This week has been a bad one for me, to put it lightly. I won’t go into any personal details here, but I have had a death within my non-baseball group of friends, the collection of people that I consider family outside blood relatives, and it has thrown my week and life into a bit of chaos. As one often does when confronted with hardship or tragedy, I attempted to maintain a semblance of normalcy in my day-to-day life since Tuesday, when this occurred. Some of what I have been doing has worked. Some has not. But really, what else is one supposed to do? Grief is an individual venture, and mine is to grasp to the way I am feeling at any given moment, living in the minutes and the spaces between, and endeavoring as much as possible to keep my stress levels at bay. You turn to what you know; and what I know as a normal part of everyday life is baseball. Hilariously, I have even turned to reading blog articles and stuff from The Times, which is something I haven’t done in ages; it helped focus my brain in the mornings on something other than tragedy. Late yesterday, I went to Slave to the Needle and got a tattoo which, oddly enough, has context within this situation; just not the context I had hoped for (I will gladly tell you the story behind it, if you ask me whenever we see each other).
So you go on, and you do what you do, and you hope that your chest stops feeling hollow and your brain starts to focus again, and the sun outside takes on the bright, summery atmosphere that you’d been hoping to enjoy before your friend died. And you hope that you are not judged too harshly for wanting everything to be back to normal as hard as possible, while knowing that they can never quite be. I am working on maintaining a mental status quo. Out of many things he was, my friend was a metalworker. We had once discussed him making me a sort of steampunk-style copper baseball, with a cross section, displayed as if it was in a museum, in a case and everything. His main issue was that he couldn’t figure out exactly how to make the pill and layers out of the materials he normally preferred to work with. But I loved that he thought enough of me to even debate such a project; he was not a sports guy, so the fact that he even expressed an interest in spending any amount of time on such a piece was an honor. He was a ridiculously talented artist. If you stuck him in a room with a bunch of metals, leather, feathers, and wood, you’d get a wonderful framed, shadowboxed, or sculpted piece of art. Stick me in that same room? A tantrum and a trip to the ER. I was looking forward to the day he finally figured out the materials issue and created what he once described to me.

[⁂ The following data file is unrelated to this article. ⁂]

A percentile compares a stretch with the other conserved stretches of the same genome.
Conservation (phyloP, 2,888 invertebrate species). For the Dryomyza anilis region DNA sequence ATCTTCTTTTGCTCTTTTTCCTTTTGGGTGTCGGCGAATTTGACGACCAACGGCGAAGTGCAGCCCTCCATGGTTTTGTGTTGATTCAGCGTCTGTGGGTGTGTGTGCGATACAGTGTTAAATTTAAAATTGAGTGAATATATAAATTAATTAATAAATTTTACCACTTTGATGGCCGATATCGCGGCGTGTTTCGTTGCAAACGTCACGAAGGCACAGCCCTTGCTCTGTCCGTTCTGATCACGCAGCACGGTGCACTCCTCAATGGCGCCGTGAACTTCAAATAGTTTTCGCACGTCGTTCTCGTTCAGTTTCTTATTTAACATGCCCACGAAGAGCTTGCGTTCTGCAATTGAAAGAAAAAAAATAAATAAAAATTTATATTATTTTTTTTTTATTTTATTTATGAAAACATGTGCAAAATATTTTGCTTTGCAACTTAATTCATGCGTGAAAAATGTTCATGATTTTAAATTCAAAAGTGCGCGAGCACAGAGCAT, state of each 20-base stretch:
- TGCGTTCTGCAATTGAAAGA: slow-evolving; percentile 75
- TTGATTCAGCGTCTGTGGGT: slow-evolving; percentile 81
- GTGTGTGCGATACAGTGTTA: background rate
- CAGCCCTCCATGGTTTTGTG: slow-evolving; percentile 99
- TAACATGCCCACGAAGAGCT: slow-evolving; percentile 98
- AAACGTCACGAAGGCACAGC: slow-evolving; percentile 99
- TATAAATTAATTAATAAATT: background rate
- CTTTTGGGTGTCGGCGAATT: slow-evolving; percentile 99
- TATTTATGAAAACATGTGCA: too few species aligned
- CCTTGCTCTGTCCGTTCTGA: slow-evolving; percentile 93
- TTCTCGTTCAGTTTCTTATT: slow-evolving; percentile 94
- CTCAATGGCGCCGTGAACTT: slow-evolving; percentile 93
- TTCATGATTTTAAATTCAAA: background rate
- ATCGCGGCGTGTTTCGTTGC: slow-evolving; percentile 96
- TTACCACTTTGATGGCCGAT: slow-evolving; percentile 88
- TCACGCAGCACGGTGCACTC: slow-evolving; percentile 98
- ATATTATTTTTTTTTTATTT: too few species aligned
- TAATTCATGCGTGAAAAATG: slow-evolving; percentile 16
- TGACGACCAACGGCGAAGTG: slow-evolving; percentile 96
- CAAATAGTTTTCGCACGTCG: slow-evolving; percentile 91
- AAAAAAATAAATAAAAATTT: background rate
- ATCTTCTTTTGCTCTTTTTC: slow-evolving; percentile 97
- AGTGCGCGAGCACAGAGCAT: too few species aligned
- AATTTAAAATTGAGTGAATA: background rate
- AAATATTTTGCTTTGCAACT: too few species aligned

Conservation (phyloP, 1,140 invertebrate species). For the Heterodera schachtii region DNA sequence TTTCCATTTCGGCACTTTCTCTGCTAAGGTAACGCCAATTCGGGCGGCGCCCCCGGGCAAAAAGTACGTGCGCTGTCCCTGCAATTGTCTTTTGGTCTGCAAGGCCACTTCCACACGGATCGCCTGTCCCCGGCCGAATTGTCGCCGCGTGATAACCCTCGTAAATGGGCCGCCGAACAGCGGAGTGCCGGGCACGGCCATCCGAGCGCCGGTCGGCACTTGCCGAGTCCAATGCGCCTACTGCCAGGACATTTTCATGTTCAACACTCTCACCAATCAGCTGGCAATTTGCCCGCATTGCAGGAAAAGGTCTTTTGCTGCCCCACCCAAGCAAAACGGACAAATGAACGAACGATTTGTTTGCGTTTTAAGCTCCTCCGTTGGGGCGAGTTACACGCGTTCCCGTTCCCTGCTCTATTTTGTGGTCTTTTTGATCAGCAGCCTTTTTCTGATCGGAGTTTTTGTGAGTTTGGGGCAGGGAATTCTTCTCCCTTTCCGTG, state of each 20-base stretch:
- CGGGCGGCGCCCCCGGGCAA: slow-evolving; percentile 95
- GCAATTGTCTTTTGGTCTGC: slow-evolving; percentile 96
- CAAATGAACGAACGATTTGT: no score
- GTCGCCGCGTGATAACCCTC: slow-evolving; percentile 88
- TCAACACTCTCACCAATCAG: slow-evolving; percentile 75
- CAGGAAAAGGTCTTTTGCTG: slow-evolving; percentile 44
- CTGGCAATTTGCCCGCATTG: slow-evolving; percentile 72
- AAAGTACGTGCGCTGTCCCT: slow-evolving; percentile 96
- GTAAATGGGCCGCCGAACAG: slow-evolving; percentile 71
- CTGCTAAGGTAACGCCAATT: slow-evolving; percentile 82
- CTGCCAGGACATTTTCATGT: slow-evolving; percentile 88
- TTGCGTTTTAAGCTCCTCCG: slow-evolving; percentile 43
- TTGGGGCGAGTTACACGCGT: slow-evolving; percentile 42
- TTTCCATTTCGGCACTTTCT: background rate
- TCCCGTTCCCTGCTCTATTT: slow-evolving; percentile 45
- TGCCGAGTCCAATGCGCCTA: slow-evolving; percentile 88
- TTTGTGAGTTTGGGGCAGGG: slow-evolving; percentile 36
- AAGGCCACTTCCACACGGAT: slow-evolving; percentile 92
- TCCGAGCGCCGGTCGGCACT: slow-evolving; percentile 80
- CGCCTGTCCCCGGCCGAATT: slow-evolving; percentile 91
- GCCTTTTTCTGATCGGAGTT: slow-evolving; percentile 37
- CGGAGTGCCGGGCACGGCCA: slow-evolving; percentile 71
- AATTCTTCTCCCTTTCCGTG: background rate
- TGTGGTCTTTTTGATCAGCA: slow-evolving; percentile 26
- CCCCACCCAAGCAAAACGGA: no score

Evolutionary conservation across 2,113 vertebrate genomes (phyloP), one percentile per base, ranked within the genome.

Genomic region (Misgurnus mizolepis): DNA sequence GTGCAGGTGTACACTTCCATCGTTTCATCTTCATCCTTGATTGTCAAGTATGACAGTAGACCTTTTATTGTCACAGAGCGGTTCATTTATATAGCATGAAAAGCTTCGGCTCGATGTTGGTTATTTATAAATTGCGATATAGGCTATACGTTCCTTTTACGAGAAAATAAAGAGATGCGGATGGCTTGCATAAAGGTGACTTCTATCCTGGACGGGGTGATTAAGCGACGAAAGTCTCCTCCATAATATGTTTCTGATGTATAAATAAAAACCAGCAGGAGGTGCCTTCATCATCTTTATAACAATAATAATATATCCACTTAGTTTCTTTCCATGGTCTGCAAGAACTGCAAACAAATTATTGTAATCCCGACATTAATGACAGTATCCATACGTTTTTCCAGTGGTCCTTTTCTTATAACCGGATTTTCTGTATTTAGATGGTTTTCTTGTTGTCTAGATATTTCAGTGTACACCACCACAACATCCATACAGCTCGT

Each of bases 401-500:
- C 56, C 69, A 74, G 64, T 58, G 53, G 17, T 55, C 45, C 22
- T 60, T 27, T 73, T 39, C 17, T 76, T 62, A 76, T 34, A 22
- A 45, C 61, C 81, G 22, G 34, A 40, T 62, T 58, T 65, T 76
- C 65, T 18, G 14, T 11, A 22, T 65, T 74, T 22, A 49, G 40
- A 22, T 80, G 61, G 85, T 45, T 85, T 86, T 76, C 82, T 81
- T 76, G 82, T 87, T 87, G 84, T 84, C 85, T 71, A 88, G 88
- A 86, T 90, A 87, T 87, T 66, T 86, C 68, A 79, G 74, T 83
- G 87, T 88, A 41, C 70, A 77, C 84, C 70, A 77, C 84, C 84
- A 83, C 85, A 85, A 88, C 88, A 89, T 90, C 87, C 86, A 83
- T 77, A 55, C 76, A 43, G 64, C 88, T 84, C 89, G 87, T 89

So while I could just ignore this feature for a while, or withdraw into my head entirely (though I’ve been doing my fair share of that as well), I don’t know if he’d want me to do that. Clearly I can’t speak for him, and he might never have cared for my blogging, but I know he enjoyed knowing that his friends had hobbies and loves and lives that made them happy. So with that in mind, here are some photos from part of my life this week.
A few Fridays ago, my friends Cynthia, Su and I went to the first Mariners Fireworks Night against the Cleveland Indians. Cynthia’s father is an Indians fan, and she had a short-lived fascination with Shin Soo Choo from his stint there a few years back. So every year we go to a Cleveland game together, and every year, she brings Stadium Mustard, finds a hapless hot dog or pretzel to slather it on, and enjoys the game. This was this year’s doughy victim…
And these guys were sitting in front of us, up in the last row of section 185 (I think that was the one, that or 184 – we bought them at the window the night of the game, and I can’t quite remember). I’m no scientist, but I think they all shop at the same place:
And then of course, things went boom, after the Mariners beat Cleveland 3-2, and we moved up to the 300 level so we wouldn’t get set on fire. It was a great show, as always, and I have more photos of it on my camera that I haven’t gotten around to downloading just yet. These photos were all taken with my phone. What an age we live in.
I want to wish everyone a happy 4th of July today. And please, take a minute to hug a friend, tell a family member how important they are to you, and maybe put your cell phone down for an hour or so and just enjoy the time you are spending with your own circle of friends and family. You never know when that will be gone, and it can be gone, in a matter of days, hours, minutes, seconds. And those of us who are left behind will have a really hard time dealing with the fact that you’re gone, and that you never got a chance to start on that awesome copper baseball you wanted to make for us, or the coffee you were planning on roasting, or the party you wanted to host, or the fun we were supposed to have at another friend’s house today while enjoying good food and company. Take care of yourself and those you love, my friends. Everything is so fleeting, and we’re not going to be around forever. Cheers.